The term "lo-fi" has often been used of late as a loose tag, category or reference to a scene within the independent music scene. Even though bands such as Guided By Voices, Pavement and Sebadoh became the poster children for the term (among others), it goes back to a special D.I.Y. tradition in ’50s R&B/rock ’n' roll and ’60s garage outfits and producers, who employed a rapid recording style, typically connected to small budgets and the use of inexpensive equipment. Lo-fi later became an aesthetic -- one that captured a creative immediacy. Any GBV or Robert Pollard fan could attest to this. And it often comes with hits and misses. There's the unfinished song, sounding akin to a demo, or the jam that doesn't really go anywhere. Then there's the buried gem, without the adornment of high production.
The Brooklyn-based band Woods, comprised primarily of two musicians, Jarvis Taveniere and primary vocalist and songwriter Jeremy Earl, serves as an example of the lo-fi aesthetic, whether conscience of it or not. As Taveniere told an A.V. Club Austin interviewer, "Our real goal is to document music quickly. Recording and writing songs are both fun, and I don't take recording for granted. But it's spontaneous, and it's usually in the living room."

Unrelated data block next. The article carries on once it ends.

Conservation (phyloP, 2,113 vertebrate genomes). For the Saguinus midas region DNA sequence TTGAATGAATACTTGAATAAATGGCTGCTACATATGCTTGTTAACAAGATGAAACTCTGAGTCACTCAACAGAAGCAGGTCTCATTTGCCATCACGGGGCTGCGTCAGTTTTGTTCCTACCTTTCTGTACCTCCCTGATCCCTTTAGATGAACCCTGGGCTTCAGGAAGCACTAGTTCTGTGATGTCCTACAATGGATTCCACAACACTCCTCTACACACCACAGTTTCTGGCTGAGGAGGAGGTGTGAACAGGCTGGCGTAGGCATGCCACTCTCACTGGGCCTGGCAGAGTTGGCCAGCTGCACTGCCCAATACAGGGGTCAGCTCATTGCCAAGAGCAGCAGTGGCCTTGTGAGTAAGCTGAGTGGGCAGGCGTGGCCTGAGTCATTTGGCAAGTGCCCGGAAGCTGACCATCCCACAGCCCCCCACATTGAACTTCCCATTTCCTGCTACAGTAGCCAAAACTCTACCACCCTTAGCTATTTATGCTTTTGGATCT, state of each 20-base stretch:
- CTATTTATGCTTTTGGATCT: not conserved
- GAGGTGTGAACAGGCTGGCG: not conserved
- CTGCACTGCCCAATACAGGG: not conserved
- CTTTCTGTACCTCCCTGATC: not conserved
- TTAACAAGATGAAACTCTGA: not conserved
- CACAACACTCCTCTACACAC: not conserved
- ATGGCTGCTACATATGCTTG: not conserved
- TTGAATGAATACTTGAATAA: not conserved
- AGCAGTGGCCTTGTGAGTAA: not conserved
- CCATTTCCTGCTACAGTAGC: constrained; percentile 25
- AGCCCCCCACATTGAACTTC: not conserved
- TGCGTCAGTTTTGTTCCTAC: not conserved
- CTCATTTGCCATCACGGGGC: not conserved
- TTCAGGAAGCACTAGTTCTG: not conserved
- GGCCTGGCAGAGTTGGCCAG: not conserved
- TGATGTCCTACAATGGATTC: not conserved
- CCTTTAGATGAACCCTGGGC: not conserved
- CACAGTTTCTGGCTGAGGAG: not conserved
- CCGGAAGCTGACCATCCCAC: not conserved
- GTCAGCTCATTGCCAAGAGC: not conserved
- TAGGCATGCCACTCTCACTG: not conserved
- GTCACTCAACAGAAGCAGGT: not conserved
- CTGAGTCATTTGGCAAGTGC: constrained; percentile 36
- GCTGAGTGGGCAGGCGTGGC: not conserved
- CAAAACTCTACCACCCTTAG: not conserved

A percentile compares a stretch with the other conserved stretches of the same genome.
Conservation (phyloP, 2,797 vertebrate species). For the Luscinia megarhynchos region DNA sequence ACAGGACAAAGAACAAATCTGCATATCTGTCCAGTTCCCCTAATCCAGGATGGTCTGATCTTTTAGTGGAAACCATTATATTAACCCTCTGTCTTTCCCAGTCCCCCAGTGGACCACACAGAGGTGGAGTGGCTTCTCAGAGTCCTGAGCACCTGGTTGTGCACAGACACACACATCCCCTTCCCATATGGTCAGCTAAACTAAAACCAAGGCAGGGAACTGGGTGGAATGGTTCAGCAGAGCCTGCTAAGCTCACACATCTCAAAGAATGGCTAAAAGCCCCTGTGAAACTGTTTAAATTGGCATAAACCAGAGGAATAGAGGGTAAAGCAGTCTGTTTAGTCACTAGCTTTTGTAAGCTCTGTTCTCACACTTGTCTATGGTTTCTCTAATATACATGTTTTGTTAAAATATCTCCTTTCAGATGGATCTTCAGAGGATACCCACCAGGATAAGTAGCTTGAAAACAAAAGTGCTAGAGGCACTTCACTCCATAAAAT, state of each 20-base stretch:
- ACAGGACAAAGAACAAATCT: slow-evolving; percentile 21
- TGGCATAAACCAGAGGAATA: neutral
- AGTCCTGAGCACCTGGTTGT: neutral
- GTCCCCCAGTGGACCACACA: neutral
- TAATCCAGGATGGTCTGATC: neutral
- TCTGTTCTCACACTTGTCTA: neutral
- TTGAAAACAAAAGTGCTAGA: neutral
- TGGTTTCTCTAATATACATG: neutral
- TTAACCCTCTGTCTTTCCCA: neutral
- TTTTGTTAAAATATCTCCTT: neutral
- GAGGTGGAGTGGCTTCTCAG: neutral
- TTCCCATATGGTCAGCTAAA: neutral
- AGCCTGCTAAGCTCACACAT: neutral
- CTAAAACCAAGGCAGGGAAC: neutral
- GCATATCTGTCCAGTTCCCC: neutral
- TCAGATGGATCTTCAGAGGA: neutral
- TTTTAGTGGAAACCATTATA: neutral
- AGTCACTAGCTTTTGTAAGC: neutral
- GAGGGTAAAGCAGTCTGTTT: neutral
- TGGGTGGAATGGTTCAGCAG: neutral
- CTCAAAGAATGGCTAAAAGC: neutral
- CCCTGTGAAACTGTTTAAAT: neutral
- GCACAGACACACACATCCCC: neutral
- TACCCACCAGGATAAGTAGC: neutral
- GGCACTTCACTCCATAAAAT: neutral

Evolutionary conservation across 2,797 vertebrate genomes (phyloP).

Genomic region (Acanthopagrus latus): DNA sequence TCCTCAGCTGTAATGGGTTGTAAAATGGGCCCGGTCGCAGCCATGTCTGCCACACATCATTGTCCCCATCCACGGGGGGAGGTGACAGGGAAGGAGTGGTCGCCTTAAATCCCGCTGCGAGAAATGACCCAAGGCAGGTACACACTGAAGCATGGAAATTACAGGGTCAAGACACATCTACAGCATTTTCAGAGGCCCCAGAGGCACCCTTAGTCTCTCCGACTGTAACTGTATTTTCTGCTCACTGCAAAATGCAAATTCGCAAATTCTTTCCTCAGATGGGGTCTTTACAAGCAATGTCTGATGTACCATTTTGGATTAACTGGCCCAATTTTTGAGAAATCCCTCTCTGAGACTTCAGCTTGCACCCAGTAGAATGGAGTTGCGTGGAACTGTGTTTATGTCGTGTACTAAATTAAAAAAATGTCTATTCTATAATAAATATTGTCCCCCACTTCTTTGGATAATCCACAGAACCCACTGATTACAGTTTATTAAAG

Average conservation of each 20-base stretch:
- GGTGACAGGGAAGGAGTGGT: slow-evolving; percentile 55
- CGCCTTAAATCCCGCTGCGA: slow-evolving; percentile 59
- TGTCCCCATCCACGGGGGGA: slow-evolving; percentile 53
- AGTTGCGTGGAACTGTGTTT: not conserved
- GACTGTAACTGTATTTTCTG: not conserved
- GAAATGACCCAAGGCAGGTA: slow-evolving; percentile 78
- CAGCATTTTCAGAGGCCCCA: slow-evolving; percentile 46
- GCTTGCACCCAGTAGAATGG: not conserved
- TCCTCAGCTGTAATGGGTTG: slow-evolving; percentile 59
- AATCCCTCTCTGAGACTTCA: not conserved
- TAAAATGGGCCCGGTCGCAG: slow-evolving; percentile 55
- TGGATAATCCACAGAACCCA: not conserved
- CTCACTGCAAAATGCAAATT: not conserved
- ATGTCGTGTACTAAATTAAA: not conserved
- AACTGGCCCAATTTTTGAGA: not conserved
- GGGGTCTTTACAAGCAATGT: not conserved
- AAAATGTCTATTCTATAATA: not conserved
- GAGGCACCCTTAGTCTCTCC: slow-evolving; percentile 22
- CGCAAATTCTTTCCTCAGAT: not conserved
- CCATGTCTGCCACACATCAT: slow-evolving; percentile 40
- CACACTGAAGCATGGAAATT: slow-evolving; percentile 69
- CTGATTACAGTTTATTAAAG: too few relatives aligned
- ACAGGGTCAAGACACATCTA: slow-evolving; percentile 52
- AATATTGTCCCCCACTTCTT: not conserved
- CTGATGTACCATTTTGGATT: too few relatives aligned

Earl and Taveniere are also involved in numerous side projects, including Meneguar, as well as starting their own label, Woodsist, with a catalogue that includes friends' bands, such as Vivian Girls, Wavves and Crystal Stilts.
With their fifth full-length, At Echo Park, Woods has released an eccentric and excellent pop record. The sound maintains an innocence oddly similar to The Modern Lovers' 1976 debut, with Earl's earnest high-pitched, occasionally cracking vocals taking the lead. But, as opposed to The Modern Lovers' embracing of ’60s garage and The Velvet Underground, Woods is more rooted in folk, ’60s fringe psychedelia (The Fugs, Can or Cleveland's Pisces) and pop.
As in their preceding release, Songs of Shame, the new record maintains its rough edges and subversive elements, including the occasional bum note, and use of distortion and effects. However, Woods has gotten better at writing melodies, while tightening the songs' structure and cleaving Songs of Shame's excessive (and sometimes indulgent) aspects.
At Echo Lake offers an eclectic range of song styles, from the ironically upbeat opening cut, "Blood Dries Darker," to the psychedelic folk pop of "Time Fading Lines," which features Matt Valentine (of MV & EE) on harmonica and modified banjo/sitar. The neo-Caribbean "Deep" resembles Animal Collective, yet stripped of their density. Easily the most satisfying, consistent and assessable record for Woods so far, At Echo Lake, may just achieve a landmark of sorts, as did Sebadoh's III, Pavement's Slanted and Enchanted and Guided By Voices' Bee Thousand when they set aesthetic benchmarks two decades ago.